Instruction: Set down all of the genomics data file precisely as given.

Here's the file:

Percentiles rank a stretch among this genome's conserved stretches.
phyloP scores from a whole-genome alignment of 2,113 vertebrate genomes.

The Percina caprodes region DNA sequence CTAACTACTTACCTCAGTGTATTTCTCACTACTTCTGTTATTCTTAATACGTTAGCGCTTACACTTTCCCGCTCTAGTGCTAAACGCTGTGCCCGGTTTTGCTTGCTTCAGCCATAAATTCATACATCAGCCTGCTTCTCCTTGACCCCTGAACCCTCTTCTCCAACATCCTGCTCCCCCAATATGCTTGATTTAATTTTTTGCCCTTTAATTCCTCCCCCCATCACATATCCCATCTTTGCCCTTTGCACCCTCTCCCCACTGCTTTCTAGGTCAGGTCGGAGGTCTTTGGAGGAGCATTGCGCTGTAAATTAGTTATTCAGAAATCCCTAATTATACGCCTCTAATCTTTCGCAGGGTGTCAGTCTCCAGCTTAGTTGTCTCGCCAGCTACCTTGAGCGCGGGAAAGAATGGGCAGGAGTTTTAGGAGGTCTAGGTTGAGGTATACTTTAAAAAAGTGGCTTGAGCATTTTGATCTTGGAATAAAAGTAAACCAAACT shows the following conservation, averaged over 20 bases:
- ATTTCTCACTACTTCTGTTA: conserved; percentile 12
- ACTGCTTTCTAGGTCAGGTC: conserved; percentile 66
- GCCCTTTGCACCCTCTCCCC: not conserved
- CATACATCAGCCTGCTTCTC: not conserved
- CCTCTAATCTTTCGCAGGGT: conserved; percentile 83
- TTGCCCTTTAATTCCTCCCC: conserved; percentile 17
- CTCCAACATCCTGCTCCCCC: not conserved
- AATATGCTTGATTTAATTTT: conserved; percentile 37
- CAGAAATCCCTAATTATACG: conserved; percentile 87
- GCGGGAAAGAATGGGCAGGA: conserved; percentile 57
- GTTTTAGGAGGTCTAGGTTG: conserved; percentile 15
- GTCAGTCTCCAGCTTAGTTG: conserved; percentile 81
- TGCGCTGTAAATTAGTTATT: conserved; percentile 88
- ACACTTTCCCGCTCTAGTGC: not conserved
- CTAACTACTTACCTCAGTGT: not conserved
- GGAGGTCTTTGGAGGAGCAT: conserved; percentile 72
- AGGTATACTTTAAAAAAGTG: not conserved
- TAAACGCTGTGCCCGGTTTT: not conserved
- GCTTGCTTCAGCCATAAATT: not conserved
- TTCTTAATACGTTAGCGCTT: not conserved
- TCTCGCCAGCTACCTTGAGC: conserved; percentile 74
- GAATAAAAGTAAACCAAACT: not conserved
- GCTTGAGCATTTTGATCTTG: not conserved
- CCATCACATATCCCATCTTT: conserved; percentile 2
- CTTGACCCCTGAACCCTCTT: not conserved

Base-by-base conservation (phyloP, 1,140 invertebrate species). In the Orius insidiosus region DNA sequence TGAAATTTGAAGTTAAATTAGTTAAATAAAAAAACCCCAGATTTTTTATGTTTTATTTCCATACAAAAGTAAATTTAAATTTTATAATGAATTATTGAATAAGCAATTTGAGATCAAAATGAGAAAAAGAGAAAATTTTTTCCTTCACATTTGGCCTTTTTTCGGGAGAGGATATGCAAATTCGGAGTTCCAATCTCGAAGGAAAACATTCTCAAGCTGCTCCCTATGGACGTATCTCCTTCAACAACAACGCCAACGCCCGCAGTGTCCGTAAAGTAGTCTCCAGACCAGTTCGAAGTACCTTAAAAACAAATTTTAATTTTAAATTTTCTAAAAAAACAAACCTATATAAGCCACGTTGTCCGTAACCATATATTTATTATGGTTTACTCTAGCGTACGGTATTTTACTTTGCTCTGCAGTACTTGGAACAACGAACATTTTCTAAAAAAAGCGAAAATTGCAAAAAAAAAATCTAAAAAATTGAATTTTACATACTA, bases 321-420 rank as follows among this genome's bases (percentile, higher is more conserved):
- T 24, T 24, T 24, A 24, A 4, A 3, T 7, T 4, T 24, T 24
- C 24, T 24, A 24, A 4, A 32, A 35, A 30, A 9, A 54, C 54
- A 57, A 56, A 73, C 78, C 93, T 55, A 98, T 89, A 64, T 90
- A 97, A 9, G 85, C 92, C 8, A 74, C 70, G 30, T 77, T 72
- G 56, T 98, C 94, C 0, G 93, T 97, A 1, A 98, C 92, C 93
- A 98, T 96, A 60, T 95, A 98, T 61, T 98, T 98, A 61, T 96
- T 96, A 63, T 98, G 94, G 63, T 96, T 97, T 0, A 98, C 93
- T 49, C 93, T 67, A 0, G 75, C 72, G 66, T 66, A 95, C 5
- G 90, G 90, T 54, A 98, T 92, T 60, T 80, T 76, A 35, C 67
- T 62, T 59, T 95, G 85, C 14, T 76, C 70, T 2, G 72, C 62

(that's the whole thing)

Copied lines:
Percentiles rank a stretch among this genome's conserved stretches.
phyloP scores from a whole-genome alignment of 2,113 vertebrate genomes.

The Percina caprodes region DNA sequence CTAACTACTTACCTCAGTGTATTTCTCACTACTTCTGTTATTCTTAATACGTTAGCGCTTACACTTTCCCGCTCTAGTGCTAAACGCTGTGCCCGGTTTTGCTTGCTTCAGCCATAAATTCATACATCAGCCTGCTTCTCCTTGACCCCTGAACCCTCTTCTCCAACATCCTGCTCCCCCAATATGCTTGATTTAATTTTTTGCCCTTTAATTCCTCCCCCCATCACATATCCCATCTTTGCCCTTTGCACCCTCTCCCCACTGCTTTCTAGGTCAGGTCGGAGGTCTTTGGAGGAGCATTGCGCTGTAAATTAGTTATTCAGAAATCCCTAATTATACGCCTCTAATCTTTCGCAGGGTGTCAGTCTCCAGCTTAGTTGTCTCGCCAGCTACCTTGAGCGCGGGAAAGAATGGGCAGGAGTTTTAGGAGGTCTAGGTTGAGGTATACTTTAAAAAAGTGGCTTGAGCATTTTGATCTTGGAATAAAAGTAAACCAAACT shows the following conservation, averaged over 20 bases:
- ATTTCTCACTACTTCTGTTA: conserved; percentile 12
- ACTGCTTTCTAGGTCAGGTC: conserved; percentile 66
- GCCCTTTGCACCCTCTCCCC: not conserved
- CATACATCAGCCTGCTTCTC: not conserved
- CCTCTAATCTTTCGCAGGGT: conserved; percentile 83
- TTGCCCTTTAATTCCTCCCC: conserved; percentile 17
- CTCCAACATCCTGCTCCCCC: not conserved
- AATATGCTTGATTTAATTTT: conserved; percentile 37
- CAGAAATCCCTAATTATACG: conserved; percentile 87
- GCGGGAAAGAATGGGCAGGA: conserved; percentile 57
- GTTTTAGGAGGTCTAGGTTG: conserved; percentile 15
- GTCAGTCTCCAGCTTAGTTG: conserved; percentile 81
- TGCGCTGTAAATTAGTTATT: conserved; percentile 88
- ACACTTTCCCGCTCTAGTGC: not conserved
- CTAACTACTTACCTCAGTGT: not conserved
- GGAGGTCTTTGGAGGAGCAT: conserved; percentile 72
- AGGTATACTTTAAAAAAGTG: not conserved
- TAAACGCTGTGCCCGGTTTT: not conserved
- GCTTGCTTCAGCCATAAATT: not conserved
- TTCTTAATACGTTAGCGCTT: not conserved
- TCTCGCCAGCTACCTTGAGC: conserved; percentile 74
- GAATAAAAGTAAACCAAACT: not conserved
- GCTTGAGCATTTTGATCTTG: not conserved
- CCATCACATATCCCATCTTT: conserved; percentile 2
- CTTGACCCCTGAACCCTCTT: not conserved

Base-by-base conservation (phyloP, 1,140 invertebrate species). In the Orius insidiosus region DNA sequence TGAAATTTGAAGTTAAATTAGTTAAATAAAAAAACCCCAGATTTTTTATGTTTTATTTCCATACAAAAGTAAATTTAAATTTTATAATGAATTATTGAATAAGCAATTTGAGATCAAAATGAGAAAAAGAGAAAATTTTTTCCTTCACATTTGGCCTTTTTTCGGGAGAGGATATGCAAATTCGGAGTTCCAATCTCGAAGGAAAACATTCTCAAGCTGCTCCCTATGGACGTATCTCCTTCAACAACAACGCCAACGCCCGCAGTGTCCGTAAAGTAGTCTCCAGACCAGTTCGAAGTACCTTAAAAACAAATTTTAATTTTAAATTTTCTAAAAAAACAAACCTATATAAGCCACGTTGTCCGTAACCATATATTTATTATGGTTTACTCTAGCGTACGGTATTTTACTTTGCTCTGCAGTACTTGGAACAACGAACATTTTCTAAAAAAAGCGAAAATTGCAAAAAAAAAATCTAAAAAATTGAATTTTACATACTA, bases 321-420 rank as follows among this genome's bases (percentile, higher is more conserved):
- T 24, T 24, T 24, A 24, A 4, A 3, T 7, T 4, T 24, T 24
- C 24, T 24, A 24, A 4, A 32, A 35, A 30, A 9, A 54, C 54
- A 57, A 56, A 73, C 78, C 93, T 55, A 98, T 89, A 64, T 90
- A 97, A 9, G 85, C 92, C 8, A 74, C 70, G 30, T 77, T 72
- G 56, T 98, C 94, C 0, G 93, T 97, A 1, A 98, C 92, C 93
- A 98, T 96, A 60, T 95, A 98, T 61, T 98, T 98, A 61, T 96
- T 96, A 63, T 98, G 94, G 63, T 96, T 97, T 0, A 98, C 93
- T 49, C 93, T 67, A 0, G 75, C 72, G 66, T 66, A 95, C 5
- G 90, G 90, T 54, A 98, T 92, T 60, T 80, T 76, A 35, C 67
- T 62, T 59, T 95, G 85, C 14, T 76, C 70, T 2, G 72, C 62